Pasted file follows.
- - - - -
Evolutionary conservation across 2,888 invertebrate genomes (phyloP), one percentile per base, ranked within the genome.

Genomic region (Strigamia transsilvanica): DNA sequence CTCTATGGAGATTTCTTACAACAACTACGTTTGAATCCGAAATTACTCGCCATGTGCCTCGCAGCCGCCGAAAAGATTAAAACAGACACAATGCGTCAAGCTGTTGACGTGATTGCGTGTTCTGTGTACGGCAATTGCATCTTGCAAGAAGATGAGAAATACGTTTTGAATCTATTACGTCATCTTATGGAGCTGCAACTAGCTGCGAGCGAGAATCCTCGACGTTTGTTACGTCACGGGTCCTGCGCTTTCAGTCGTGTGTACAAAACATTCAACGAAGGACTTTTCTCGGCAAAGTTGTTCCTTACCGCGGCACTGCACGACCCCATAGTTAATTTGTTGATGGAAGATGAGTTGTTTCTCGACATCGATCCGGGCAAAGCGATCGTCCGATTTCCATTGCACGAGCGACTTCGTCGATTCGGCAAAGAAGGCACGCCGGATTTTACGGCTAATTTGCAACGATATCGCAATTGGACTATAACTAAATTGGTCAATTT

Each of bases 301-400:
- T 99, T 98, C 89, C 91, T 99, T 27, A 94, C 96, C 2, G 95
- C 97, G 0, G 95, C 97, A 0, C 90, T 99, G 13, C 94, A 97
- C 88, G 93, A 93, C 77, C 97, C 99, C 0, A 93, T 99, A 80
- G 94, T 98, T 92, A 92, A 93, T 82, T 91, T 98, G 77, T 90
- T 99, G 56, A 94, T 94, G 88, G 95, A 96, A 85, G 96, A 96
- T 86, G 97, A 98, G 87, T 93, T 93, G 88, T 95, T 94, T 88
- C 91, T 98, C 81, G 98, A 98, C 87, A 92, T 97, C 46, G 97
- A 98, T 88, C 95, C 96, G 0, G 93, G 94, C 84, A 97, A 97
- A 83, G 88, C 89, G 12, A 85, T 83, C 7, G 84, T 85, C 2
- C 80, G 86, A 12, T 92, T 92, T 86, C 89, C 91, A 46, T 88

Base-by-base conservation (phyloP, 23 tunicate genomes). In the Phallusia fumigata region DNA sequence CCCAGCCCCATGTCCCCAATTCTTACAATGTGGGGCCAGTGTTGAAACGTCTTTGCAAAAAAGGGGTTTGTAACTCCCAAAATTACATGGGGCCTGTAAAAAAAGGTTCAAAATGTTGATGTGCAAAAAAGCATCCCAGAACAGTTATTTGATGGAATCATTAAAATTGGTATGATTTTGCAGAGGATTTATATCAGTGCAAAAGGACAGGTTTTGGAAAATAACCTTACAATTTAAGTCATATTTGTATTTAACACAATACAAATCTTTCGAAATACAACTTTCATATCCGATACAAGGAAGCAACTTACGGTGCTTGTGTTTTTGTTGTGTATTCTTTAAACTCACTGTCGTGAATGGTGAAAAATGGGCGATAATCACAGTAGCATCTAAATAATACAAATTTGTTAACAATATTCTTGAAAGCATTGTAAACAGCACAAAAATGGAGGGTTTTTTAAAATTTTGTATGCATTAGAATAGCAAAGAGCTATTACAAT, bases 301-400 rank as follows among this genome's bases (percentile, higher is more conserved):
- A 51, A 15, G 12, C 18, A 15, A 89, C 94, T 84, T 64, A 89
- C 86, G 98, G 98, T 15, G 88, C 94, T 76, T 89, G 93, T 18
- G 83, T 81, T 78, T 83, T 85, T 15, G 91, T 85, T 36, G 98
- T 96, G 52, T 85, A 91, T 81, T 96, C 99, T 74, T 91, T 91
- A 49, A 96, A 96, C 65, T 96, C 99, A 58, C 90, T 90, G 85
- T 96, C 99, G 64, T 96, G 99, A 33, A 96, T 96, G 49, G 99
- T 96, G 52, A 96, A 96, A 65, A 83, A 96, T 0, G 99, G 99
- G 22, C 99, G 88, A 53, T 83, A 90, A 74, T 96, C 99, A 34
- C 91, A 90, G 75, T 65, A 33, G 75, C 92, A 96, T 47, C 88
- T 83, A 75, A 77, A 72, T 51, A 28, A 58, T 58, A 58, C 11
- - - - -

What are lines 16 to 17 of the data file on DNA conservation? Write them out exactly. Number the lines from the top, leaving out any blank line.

- C 86, G 98, G 98, T 15, G 88, C 94, T 76, T 89, G 93, T 18
- G 83, T 81, T 78, T 83, T 85, T 15, G 91, T 85, T 36, G 98